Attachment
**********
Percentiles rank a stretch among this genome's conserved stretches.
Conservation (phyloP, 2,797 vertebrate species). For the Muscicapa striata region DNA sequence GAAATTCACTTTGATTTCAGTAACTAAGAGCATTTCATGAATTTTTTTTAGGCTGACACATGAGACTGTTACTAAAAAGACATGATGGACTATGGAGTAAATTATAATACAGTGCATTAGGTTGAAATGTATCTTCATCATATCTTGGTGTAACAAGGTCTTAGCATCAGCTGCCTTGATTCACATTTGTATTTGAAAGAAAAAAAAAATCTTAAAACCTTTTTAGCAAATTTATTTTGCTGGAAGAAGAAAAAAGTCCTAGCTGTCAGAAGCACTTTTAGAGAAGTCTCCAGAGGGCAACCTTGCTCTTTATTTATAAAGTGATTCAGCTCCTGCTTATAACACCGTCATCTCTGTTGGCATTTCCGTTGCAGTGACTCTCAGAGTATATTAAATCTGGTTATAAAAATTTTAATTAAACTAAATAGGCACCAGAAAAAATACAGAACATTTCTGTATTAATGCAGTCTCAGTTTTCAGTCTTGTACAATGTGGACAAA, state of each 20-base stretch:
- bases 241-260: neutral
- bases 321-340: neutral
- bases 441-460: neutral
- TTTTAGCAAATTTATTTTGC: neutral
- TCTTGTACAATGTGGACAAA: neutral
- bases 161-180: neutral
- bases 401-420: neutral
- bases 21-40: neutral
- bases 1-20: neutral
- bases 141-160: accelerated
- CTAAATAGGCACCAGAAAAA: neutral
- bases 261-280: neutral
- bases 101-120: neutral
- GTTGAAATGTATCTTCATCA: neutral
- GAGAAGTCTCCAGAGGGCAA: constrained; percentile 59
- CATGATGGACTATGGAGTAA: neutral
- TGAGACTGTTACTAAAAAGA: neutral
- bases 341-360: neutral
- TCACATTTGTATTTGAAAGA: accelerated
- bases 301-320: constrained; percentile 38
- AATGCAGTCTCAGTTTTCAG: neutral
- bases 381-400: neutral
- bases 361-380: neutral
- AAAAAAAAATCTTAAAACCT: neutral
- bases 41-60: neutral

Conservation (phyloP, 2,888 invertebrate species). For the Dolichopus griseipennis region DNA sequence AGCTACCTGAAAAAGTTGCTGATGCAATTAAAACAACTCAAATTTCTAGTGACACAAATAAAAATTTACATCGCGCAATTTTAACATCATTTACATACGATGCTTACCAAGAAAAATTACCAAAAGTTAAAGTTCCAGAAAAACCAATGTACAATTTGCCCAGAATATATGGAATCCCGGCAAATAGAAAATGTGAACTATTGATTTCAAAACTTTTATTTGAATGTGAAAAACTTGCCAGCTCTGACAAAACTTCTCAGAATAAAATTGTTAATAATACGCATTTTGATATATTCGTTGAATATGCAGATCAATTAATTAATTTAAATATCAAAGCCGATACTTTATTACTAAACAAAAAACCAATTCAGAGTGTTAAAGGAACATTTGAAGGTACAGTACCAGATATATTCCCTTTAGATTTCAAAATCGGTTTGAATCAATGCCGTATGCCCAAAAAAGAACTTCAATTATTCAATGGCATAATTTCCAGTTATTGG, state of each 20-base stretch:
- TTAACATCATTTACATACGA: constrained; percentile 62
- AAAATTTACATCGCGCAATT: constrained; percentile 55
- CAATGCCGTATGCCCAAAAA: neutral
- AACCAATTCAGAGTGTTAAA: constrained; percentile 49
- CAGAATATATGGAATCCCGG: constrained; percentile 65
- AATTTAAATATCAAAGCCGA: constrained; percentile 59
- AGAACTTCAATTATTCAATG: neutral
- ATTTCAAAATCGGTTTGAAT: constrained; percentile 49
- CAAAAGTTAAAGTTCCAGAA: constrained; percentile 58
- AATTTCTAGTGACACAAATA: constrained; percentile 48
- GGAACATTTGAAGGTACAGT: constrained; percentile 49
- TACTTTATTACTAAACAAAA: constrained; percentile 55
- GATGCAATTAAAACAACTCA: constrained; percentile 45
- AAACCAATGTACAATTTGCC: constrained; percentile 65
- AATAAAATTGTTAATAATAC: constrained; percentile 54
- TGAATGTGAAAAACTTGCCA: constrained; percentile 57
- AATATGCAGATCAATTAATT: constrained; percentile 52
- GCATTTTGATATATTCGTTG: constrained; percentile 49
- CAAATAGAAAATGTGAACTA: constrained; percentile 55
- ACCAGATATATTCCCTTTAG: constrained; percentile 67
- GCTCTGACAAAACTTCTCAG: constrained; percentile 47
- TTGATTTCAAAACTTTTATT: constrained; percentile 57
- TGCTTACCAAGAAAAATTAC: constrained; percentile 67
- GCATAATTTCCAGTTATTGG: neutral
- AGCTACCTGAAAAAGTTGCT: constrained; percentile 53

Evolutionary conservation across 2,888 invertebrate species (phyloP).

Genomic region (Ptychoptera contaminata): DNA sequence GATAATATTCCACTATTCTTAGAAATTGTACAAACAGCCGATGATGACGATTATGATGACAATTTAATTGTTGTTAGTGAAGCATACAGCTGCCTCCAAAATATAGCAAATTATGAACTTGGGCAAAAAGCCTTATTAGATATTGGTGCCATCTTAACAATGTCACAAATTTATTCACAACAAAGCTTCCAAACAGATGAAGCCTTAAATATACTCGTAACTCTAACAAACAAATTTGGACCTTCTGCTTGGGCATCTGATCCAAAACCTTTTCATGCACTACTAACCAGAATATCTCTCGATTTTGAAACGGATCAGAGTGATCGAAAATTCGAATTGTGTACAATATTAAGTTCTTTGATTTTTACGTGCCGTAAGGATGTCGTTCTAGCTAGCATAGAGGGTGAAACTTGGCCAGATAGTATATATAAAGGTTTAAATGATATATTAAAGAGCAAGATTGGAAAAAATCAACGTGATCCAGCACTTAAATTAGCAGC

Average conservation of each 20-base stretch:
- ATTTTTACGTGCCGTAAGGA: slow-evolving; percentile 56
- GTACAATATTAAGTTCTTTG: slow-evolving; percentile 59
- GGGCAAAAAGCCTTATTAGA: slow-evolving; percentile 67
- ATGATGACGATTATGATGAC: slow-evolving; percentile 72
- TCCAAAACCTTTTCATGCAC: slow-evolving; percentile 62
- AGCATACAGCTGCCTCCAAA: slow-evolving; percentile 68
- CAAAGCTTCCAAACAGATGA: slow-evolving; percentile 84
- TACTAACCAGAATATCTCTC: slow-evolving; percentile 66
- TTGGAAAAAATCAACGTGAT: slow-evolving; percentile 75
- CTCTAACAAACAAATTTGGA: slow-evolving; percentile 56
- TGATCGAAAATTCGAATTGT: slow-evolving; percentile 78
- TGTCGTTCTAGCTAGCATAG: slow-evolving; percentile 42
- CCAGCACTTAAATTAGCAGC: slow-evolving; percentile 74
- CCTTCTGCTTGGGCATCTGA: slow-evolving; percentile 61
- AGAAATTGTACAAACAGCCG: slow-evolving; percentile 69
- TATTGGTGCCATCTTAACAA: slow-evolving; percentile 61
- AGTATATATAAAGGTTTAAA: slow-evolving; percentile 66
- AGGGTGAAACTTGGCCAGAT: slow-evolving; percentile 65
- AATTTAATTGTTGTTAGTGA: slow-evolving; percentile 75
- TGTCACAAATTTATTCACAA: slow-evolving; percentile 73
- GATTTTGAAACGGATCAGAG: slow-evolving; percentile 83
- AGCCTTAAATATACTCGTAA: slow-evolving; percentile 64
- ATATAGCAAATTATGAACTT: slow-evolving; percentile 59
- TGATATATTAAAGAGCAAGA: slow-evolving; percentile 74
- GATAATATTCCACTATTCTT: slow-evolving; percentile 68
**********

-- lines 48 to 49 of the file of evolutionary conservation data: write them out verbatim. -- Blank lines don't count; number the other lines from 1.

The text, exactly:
- ACCAGATATATTCCCTTTAG: constrained; percentile 67
- GCTCTGACAAAACTTCTCAG: constrained; percentile 47